Source: Review Copy


Mrs. Noodlekugel and Four Blind Mice AND Mrs. Noodlekugel and Drooly Bear by Daniel Pinkwater, illustrated by Adam Stower, 89 pp, RL 1.5

Way back in 2012, I reviewed the first in a new series of books that I was VERY excited about, Mrs. Noodlekugel, written by Daniel Pinkwater and illustrated by Adam Stower. Book three, Mrs. Noodlekugel and the Drooly Bear came out earlier this year and it seemed like the perfect time to call this series to your attention again or for the first time!

Mrs. Noodlekugel is could be Mrs. Piggle-Wiggle's sister and Dr. Doolittle's distant cousin. She lives in a little, hidden cottage which can be reached by way of the boiler room of the high rise apartment building siblings Nick and Maxine have moved into. Mrs. Noodlekugel shares her abode with Mr. Fuzzface, a talking cat who did not speak a word of English when she met  him while working on the railroad, and the Four Farsighted Mice. Nick and Maxine are thrilled to learn that Mrs. Noodlekugel will be their occasional babysitter.

In book 2, Mrs. Noodlekugel and Four Blind Mice, Mrs. Noodlekugel so tired of cleaning up the crumbs, she decides it's time to get the mice fitted out with glasses. Nick and Maxine join the crew for the bus ride downtown. The mice travel on Mrs. Noodlekugel's fancy hat, seatbelted in by elastic bands, and Mr. Fuzzface, with much protestation, rides in a cat carrier. During the bus ride, Mr. Fuzzface tells the children about his career as a railroad cat, following in the footsteps of his father, Oldface. Sadly, Oldface disappeared one night, leaving Momface to raise seven kittens all by herself! The mice get their glasses and the troupe decides to refuel at Dirty Sally's Lunchroom where they are waited on by a monkey with signs. The mice overeat and, in a sugar rush, run out of the diner leaving rest to chase after them. They find them in an alley with a crusty old cat who speaks strangely. Could he be Oldface?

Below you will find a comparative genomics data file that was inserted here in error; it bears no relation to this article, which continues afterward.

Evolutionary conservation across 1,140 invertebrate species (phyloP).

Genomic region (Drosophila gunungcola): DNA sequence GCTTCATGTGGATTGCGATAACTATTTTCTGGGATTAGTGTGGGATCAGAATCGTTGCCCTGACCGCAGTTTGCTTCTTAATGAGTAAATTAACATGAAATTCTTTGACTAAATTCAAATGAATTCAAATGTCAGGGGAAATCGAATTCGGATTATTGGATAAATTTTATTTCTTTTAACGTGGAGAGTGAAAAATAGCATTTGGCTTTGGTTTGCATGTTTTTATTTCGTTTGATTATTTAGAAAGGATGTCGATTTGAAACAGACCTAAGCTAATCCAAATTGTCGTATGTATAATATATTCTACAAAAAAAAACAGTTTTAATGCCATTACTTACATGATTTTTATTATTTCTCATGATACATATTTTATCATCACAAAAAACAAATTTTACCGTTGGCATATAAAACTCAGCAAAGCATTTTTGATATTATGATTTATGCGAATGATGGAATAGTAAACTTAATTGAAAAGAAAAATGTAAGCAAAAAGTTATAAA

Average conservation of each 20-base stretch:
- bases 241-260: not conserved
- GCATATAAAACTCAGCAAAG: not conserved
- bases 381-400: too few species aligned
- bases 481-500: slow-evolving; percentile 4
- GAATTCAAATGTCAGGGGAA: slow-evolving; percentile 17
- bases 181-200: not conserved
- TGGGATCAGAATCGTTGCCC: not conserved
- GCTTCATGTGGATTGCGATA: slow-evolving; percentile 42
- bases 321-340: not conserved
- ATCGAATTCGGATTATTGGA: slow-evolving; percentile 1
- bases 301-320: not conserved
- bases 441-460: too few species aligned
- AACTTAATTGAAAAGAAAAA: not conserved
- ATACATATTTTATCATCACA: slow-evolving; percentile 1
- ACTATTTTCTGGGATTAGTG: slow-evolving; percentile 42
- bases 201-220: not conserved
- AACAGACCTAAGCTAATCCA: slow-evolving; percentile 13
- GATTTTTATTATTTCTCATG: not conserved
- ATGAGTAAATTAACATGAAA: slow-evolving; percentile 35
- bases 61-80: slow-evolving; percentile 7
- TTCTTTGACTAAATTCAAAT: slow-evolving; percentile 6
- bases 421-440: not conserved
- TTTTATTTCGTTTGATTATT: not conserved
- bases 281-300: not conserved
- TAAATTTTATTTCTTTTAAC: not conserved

Mrs. Noodlekugel and the Drooly Bear Nick and Maxine get to spend the night at Mrs. Noodlekugel's when their father has to travel to compete in a speed-knitting competition. In the morning, they are surprised to meet the long-lost at sea Captain Noodlekugle. With the Captain comes a bear named Drooly that he is training for the circus. The only problem is that Drooly seems to topple over and fall fast asleep anytime the Captain tries to teach him something. When Drooly goes missing, it's all hands on deck to find the lumbering bear! Pinkwater ends this third book with Maxine saying, "It is interesting staying with Mrs. Noodlekugel, " to which Nick replies, "Yes, it is. I wonder what will happen tomorrow?" And I wonder what will happen in Book 4?

Source: Review Copies